By Mary T. Bassett
The New England Journal of Medicine
Originally posted February 18, 2015
Here is an excerpt:
As New York City's health commissioner, I feel a strong moral and professional obligation to encourage critical dialogue and action on issues of racism and health. Ongoing exclusion of and discrimination against people of African descent throughout their life course, along with the legacy of bad past policies, continue to shape patterns of disease distribution and mortality. There is great injustice in the daily violence experienced by young black men. But the tragedy of lives cut short is not accounted for entirely, or even mostly, by violence. In New York City, the rate of premature death is 50% higher among black men than among white men, according to my department's vital statistics data, and this gap reflects dramatic disparities in many health outcomes, including cardiovascular disease, cancer, and HIV. These common medical conditions take lives slowly and quietly — but just as unfairly. True, the black–white gap in life expectancy has been decreasing, and the gap is smaller among women than among men. But black women in New York City are still more than 10 times as likely as white women to die in childbirth, according to our 2012 data.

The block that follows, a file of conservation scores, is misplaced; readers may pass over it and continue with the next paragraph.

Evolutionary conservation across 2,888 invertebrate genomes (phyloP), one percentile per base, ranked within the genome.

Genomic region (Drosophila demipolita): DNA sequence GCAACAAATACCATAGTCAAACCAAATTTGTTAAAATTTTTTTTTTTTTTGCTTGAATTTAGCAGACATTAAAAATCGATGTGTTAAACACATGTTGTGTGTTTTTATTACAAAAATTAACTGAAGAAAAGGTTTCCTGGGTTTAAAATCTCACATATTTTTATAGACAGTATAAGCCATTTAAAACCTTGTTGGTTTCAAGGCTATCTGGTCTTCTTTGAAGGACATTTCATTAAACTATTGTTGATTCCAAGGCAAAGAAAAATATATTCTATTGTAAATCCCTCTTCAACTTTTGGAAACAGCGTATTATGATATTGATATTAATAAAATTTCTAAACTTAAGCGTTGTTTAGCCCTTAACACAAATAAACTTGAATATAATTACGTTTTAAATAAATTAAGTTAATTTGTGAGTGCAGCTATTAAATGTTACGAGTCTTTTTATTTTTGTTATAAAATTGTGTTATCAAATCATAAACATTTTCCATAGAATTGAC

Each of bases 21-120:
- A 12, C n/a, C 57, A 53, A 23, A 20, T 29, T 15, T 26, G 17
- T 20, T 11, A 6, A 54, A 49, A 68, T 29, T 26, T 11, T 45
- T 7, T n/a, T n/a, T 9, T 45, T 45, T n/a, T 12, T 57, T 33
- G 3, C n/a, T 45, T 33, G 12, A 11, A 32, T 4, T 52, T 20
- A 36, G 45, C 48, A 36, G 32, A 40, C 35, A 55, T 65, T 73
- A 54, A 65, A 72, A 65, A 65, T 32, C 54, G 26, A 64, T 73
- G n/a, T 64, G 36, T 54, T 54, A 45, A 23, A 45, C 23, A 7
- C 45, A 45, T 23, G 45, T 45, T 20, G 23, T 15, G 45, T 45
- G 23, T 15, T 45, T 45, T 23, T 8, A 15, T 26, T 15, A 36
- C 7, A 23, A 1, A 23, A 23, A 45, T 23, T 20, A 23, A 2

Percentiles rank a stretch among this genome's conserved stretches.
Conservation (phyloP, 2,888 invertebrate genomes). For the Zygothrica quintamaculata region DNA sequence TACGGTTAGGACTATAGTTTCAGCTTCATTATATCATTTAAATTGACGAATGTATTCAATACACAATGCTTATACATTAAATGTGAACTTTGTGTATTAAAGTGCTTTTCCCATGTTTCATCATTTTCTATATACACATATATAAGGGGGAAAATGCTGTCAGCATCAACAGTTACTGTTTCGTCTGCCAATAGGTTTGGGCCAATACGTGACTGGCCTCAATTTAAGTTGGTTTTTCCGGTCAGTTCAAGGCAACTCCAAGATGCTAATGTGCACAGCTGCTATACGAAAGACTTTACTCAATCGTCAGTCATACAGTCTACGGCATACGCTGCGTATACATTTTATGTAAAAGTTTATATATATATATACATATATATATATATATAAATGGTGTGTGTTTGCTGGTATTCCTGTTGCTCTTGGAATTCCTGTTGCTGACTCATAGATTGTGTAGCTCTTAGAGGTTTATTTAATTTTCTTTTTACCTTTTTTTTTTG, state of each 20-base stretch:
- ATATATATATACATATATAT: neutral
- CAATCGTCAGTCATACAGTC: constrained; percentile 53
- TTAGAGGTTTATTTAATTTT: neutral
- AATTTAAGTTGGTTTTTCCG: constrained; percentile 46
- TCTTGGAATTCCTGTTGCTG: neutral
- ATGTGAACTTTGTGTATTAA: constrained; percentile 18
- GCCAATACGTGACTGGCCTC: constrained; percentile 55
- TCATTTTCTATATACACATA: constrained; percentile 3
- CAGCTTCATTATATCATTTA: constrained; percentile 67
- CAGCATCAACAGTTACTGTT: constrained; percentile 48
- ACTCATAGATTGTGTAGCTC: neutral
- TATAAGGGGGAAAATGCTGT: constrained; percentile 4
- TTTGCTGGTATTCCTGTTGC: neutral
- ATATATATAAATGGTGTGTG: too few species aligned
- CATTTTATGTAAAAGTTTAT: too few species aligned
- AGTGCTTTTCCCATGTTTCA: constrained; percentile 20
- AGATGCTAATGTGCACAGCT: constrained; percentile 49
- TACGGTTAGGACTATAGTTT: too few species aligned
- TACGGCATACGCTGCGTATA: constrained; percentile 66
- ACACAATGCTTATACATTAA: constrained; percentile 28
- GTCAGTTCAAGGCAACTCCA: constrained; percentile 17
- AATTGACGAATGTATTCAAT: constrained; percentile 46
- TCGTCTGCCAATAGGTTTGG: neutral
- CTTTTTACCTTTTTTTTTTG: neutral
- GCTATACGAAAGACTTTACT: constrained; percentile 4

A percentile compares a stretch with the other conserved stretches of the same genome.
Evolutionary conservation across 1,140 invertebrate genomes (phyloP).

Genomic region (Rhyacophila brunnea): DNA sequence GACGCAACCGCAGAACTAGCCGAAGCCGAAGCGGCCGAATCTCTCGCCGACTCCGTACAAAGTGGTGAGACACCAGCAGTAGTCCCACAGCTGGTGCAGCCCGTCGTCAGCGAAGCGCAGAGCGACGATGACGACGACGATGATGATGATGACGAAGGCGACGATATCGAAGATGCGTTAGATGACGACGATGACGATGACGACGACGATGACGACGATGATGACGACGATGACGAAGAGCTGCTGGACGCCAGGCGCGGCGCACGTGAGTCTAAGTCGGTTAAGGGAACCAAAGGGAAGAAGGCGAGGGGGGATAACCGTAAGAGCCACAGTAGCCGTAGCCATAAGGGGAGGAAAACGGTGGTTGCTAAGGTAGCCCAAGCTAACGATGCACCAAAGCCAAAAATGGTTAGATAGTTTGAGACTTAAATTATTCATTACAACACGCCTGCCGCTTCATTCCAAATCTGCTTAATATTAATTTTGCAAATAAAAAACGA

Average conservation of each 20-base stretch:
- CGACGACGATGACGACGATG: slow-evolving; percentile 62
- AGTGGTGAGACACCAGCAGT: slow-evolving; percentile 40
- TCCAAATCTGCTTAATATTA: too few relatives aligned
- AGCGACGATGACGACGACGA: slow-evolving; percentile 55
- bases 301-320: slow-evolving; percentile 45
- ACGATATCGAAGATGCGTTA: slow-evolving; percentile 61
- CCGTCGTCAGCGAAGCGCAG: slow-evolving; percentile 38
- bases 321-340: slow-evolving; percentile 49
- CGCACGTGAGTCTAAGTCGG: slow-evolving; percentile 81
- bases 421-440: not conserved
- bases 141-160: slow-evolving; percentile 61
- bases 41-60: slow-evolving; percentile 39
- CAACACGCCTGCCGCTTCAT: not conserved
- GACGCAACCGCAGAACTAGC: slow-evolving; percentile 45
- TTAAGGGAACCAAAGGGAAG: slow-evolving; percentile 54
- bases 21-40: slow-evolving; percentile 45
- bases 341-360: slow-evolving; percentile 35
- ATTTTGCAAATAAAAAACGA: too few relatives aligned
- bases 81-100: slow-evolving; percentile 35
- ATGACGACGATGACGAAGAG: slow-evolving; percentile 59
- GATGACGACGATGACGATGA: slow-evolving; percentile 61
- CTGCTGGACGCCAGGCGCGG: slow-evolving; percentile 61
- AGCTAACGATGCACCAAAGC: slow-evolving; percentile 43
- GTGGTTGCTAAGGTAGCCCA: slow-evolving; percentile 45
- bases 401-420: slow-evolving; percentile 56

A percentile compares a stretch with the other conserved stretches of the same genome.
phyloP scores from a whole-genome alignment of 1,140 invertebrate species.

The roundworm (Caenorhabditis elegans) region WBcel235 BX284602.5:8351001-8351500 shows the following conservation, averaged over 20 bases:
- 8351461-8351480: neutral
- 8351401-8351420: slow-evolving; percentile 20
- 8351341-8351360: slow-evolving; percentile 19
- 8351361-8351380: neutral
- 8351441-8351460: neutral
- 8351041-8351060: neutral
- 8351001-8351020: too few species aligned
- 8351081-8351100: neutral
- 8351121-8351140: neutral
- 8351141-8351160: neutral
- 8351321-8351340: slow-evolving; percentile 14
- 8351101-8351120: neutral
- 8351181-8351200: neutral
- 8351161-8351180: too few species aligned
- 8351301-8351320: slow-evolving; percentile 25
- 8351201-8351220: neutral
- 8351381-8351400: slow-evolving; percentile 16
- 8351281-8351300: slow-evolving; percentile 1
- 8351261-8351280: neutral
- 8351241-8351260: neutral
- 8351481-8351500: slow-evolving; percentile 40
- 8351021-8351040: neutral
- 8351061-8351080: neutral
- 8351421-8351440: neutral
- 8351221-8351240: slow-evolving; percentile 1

The entire article is here.